Why Jed Hoyer remains ‘very optimistic’ in extension negotiations with Anthony Rizzo
Time is running out for the Cubs to reach a contract extension with Anthony Rizzo before the Opening Day deadline, but Jed Hoyer remains “very optimistic” a deal will eventually come to fruition.
The Cubs president of baseball operations spoke to the media Wednesday afternoon, two days after Rizzo said he was “at peace” with where the negotiations sat.
Rizzo said early in spring training that he would like to have the discussions done by Opening Day so he could focus solely on baseball.
Hoyer understands that position, but he also pointed out the two sides still have another seven months to work out a deal.
“Obviously I know more about the negotiation than what’s out there,” Hoyer said. “Whenever one data point comes out, there’s a danger in that. So I’m confident that he wants to be back here in Chicago. I know that we want him back here. I believe something will work out.
“Ultimately, the timing to me doesn’t matter. What matters is that we’re able to reach an agreement. There’s a lot made of the timing and ultimately, we have him for 162 more games and 700 plate appearances. There’s a lot of time between now and free agency.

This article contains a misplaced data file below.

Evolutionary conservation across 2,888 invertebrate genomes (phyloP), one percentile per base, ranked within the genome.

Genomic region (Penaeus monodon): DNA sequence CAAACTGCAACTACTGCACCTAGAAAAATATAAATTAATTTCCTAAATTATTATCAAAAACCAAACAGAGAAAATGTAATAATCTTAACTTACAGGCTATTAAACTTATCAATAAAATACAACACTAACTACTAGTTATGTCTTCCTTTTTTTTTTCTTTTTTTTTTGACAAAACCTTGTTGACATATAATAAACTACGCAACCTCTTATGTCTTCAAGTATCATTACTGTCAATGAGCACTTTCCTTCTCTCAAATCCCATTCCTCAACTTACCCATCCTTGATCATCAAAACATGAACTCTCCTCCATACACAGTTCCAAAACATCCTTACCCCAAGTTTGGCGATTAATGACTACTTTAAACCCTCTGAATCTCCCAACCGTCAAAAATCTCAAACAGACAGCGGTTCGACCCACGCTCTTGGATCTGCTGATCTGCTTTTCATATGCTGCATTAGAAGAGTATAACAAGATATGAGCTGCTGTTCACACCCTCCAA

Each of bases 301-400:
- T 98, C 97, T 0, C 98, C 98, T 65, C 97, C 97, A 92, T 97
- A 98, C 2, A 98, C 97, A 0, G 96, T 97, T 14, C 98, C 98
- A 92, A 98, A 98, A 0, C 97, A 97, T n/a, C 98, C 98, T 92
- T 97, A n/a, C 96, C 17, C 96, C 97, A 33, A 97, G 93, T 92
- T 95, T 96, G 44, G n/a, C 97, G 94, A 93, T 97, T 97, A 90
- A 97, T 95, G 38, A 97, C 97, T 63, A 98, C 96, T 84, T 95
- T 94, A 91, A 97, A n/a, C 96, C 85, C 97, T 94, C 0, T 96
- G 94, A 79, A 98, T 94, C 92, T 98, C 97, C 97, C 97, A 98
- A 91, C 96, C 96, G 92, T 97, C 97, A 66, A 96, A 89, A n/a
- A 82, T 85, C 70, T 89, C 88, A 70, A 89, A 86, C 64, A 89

“I respect his desire to put a deadline on it. That’s his decision and one that I respect completely, but our door is open. We have no reason not to talk in season. I’ll honor that, but I am optimistic that we will end up reaching an agreement.”
Hoyer was part of the Boston Red Sox front office that drafted Rizzo in the 6th round in 2007 and traded for the star first baseman two separate times — once in San Diego and then again when he joined forces with Theo Epstein and Jason McLeod in the Cubs front office.
Rizzo transformed into a perennial All-Star and MVP candidate in Chicago while winning four Gold Gloves. He has been the face of the franchise, riding out the last-place finishes before becoming an integral part of the lineup that won the 2016 World Series and shattered a 108-year-old drought.
“I don’t think there’s any bigger Anthony Rizzo supporter out there than I am,” Hoyer said. “Obviously I want him playing first base for the Cubs for a long time in 2022 and beyond and I’ve made that really clear to him throughout the process.
“…I’ve also articulated the Cubs’ position to him very clearly and I think he knows where we stand. The most important thing is he knows we want him back and I certainly hope that we’re able to work something out.”
Hoyer also said he and the Cubs front office had discussions with agents for both Javy Báez and Kris Bryant in spring training about possible extensions but preferred to keep those talks private.